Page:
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Newsrooms draw crazy people, and I'm not talking about the people who work in them.

Conspiracy theorists, the perpetually aggrieved, the societal outcasts, the politically deranged, all seek in newspapers the outlet they crave to vindicate their scrambled notions, live out their alternative realities and vent their intense but often ill-defined anger.

Over 42 years in this business I've heard from every sort of wacko imaginable, from the paranoid to the delusional. The CIA is tapping their phone. The government is quashing 100-mpg carburetors. Someone stole their life-changing invention.

Just this week, I was stopped on the street by an elderly man pulling a suitcase, who wanted to show me a super-duper dog leash he prototyped from a child's pink lunchbox that he imagined played music, shot mace and held an energy drink. All he needed was for me to write about it in a column.

Most, even the angriest and most irrational, are harmless. But as we learned this week, you can't assume that anymore. Five of our colleagues at the Capital Gazette in Annapolis, Maryland are dead at the hands of a lunatic with a longstanding grudge against the newspaper.

For a group of journalists in Detroit, the first thought we had when we learned the details of the shooting was the name of a man who for five years or longer has been sending emails to newspapers and broadcasters spewing some of the most vile, vulgar, racist and anti-Semitic poison I've ever read.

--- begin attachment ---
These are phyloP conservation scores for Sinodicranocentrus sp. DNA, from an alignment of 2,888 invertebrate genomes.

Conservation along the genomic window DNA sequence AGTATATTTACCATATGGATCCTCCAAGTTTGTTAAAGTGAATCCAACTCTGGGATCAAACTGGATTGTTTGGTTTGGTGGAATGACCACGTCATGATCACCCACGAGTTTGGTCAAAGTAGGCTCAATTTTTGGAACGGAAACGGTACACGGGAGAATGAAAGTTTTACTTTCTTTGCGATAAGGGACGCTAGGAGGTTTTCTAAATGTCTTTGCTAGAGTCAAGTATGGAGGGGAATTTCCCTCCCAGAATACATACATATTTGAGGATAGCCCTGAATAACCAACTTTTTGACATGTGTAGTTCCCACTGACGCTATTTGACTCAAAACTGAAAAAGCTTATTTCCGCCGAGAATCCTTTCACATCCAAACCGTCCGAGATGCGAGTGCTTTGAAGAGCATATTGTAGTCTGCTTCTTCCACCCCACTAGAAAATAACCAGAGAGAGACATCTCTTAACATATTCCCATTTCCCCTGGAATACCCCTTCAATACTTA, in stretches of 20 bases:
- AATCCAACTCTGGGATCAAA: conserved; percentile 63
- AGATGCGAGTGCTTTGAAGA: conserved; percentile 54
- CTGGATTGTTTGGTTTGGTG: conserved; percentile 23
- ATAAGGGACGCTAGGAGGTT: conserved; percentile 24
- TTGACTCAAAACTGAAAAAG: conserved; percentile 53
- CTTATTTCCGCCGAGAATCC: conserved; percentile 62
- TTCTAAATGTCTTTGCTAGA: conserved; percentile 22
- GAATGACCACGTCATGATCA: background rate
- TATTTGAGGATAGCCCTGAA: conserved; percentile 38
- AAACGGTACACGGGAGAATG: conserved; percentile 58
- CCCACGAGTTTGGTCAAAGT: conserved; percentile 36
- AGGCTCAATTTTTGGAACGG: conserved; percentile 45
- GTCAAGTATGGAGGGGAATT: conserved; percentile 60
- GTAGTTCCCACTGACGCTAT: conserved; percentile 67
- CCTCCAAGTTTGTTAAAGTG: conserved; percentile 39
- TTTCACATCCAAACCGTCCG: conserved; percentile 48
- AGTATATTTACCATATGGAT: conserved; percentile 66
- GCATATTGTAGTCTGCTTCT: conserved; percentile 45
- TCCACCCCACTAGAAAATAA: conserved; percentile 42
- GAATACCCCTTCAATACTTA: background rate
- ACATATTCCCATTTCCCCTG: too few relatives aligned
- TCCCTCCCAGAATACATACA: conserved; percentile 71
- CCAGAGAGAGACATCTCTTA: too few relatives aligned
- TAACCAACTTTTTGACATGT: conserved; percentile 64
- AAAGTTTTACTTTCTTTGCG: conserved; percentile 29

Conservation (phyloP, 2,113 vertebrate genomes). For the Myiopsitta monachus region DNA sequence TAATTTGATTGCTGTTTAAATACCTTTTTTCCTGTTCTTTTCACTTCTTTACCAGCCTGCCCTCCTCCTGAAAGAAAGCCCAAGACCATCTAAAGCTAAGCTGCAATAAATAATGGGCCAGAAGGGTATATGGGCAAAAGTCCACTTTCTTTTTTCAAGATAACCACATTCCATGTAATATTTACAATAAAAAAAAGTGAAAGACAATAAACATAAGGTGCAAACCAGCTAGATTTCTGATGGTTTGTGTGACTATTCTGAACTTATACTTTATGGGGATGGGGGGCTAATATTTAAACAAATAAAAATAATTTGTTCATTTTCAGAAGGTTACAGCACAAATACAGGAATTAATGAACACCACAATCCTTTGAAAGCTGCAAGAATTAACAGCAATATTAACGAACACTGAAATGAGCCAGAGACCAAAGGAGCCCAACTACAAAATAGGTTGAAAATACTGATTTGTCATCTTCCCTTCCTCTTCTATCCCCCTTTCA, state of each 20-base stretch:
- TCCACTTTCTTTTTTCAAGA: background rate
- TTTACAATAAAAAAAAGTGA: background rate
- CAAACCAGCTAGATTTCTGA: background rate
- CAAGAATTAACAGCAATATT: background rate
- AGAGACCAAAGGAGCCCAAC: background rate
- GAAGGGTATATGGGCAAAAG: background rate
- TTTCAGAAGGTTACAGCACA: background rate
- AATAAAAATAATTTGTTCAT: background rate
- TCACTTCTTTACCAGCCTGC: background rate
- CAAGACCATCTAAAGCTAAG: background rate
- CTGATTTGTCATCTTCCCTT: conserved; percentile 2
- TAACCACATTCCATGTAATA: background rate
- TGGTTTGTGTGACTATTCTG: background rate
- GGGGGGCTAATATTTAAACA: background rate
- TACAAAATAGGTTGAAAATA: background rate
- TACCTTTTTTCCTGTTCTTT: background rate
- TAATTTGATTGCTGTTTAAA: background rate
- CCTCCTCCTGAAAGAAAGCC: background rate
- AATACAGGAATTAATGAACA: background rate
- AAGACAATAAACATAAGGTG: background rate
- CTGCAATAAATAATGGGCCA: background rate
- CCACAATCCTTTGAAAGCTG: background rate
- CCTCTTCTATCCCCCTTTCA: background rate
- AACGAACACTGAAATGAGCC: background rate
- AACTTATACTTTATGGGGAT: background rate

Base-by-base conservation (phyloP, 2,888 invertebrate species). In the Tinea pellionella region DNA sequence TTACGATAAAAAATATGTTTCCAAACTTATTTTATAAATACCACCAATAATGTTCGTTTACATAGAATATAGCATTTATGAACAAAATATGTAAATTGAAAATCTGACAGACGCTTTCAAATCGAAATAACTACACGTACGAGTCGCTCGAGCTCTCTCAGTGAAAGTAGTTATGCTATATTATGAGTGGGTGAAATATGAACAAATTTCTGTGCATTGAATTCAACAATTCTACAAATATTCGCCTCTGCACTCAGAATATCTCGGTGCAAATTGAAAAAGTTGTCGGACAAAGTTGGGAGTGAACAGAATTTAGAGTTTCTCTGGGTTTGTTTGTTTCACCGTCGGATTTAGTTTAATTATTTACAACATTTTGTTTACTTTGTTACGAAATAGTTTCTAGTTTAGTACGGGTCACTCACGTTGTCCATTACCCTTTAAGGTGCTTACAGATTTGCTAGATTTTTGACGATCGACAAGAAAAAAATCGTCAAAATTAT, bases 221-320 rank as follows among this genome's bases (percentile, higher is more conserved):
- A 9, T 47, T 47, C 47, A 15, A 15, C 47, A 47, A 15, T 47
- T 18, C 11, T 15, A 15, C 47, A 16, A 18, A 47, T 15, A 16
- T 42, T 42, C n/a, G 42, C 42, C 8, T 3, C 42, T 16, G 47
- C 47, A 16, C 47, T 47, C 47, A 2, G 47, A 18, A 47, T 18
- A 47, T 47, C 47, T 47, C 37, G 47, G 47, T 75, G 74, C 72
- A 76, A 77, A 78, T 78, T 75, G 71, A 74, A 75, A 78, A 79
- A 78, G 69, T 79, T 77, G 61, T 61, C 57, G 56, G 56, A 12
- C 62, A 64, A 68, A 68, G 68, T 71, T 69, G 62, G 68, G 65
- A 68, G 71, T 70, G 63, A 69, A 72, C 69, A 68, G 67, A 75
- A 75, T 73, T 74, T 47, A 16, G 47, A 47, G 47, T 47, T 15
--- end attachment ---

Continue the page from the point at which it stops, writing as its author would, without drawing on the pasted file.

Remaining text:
They come nearly every day, arriving now, thankfully, in my junk mailbox. I don't know who he is, where he lives or works, or anything else about him except that he believes very strongly that Israel was behind the 9-11 terrorist attacks and is convinced myself and the others on his pen-pal list are covering it up.

The stuff is nasty. Sometimes the emails go out in a blast to all of us, sometimes they're personalized. For a longtime, I also received voice mails in the middle of the night from a man using the exact language. He talks of dancing rabbis celebrating the fall of the Twin Towers. The caller paints graphic scenarios of the Levin brothers — Carl and Sandy — digging up my dead mother to have sex with her. I told you it was vile.

The messages would often last 20 minutes or longer, all the while the caller becoming more worked up and violent in his fantasies. Sometimes he hinted he knew things about my daily routine, where I rode my bike, what my grandchildren looked like. After that I restricted my social media accounts and urged my family to do the same.

I sent the worst of the stuff to the Detroit Police Department, which opened an investigation. After that the calls became less frequent, and eventually stopped.

But the emails continue. I recently got a call from an FBI agent investigating a harassment complaint filed by another reporter on the list. Over time the messages have become so routine I rarely think about them. Yet he recently suggested I and a colleague should be executed. I don't know if this individual is dangerous, or just another nut who finds his release in haranguing journalists. 

But after what happened in Annapolis, I'm not sure we can write him off with a shrug and wait to find out if his lunacy will turn into violence. 

nfinley@detroitnews.com 

 

 

     

 

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